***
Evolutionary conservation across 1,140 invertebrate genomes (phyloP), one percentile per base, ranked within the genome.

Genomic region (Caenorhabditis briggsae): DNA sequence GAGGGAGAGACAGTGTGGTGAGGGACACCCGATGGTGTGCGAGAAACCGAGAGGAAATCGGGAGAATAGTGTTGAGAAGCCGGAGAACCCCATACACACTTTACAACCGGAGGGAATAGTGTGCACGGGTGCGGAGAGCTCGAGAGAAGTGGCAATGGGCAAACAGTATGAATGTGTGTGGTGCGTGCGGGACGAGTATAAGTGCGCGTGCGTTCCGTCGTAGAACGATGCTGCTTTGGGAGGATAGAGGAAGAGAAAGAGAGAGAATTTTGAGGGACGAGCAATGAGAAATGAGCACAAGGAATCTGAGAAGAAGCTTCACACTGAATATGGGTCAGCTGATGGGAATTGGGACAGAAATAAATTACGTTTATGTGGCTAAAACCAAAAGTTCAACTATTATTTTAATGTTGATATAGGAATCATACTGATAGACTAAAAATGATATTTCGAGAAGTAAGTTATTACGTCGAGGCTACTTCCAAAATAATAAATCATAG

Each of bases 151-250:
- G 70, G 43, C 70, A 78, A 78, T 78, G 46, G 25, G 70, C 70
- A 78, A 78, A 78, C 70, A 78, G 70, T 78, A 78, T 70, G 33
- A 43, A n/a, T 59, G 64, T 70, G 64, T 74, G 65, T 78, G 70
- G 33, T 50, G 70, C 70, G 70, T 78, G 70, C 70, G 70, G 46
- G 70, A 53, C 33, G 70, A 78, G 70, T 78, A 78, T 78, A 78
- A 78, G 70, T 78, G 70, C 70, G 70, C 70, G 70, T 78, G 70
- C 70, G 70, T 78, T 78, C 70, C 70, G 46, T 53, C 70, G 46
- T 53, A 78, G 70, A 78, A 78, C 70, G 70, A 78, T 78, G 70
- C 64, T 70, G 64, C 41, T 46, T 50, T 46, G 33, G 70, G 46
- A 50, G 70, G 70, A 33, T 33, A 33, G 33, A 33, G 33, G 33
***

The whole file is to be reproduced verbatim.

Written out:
Evolutionary conservation across 1,140 invertebrate genomes (phyloP), one percentile per base, ranked within the genome.

Genomic region (Caenorhabditis briggsae): DNA sequence GAGGGAGAGACAGTGTGGTGAGGGACACCCGATGGTGTGCGAGAAACCGAGAGGAAATCGGGAGAATAGTGTTGAGAAGCCGGAGAACCCCATACACACTTTACAACCGGAGGGAATAGTGTGCACGGGTGCGGAGAGCTCGAGAGAAGTGGCAATGGGCAAACAGTATGAATGTGTGTGGTGCGTGCGGGACGAGTATAAGTGCGCGTGCGTTCCGTCGTAGAACGATGCTGCTTTGGGAGGATAGAGGAAGAGAAAGAGAGAGAATTTTGAGGGACGAGCAATGAGAAATGAGCACAAGGAATCTGAGAAGAAGCTTCACACTGAATATGGGTCAGCTGATGGGAATTGGGACAGAAATAAATTACGTTTATGTGGCTAAAACCAAAAGTTCAACTATTATTTTAATGTTGATATAGGAATCATACTGATAGACTAAAAATGATATTTCGAGAAGTAAGTTATTACGTCGAGGCTACTTCCAAAATAATAAATCATAG

Each of bases 151-250:
- G 70, G 43, C 70, A 78, A 78, T 78, G 46, G 25, G 70, C 70
- A 78, A 78, A 78, C 70, A 78, G 70, T 78, A 78, T 70, G 33
- A 43, A n/a, T 59, G 64, T 70, G 64, T 74, G 65, T 78, G 70
- G 33, T 50, G 70, C 70, G 70, T 78, G 70, C 70, G 70, G 46
- G 70, A 53, C 33, G 70, A 78, G 70, T 78, A 78, T 78, A 78
- A 78, G 70, T 78, G 70, C 70, G 70, C 70, G 70, T 78, G 70
- C 70, G 70, T 78, T 78, C 70, C 70, G 46, T 53, C 70, G 46
- T 53, A 78, G 70, A 78, A 78, C 70, G 70, A 78, T 78, G 70
- C 64, T 70, G 64, C 41, T 46, T 50, T 46, G 33, G 70, G 46
- A 50, G 70, G 70, A 33, T 33, A 33, G 33, A 33, G 33, G 33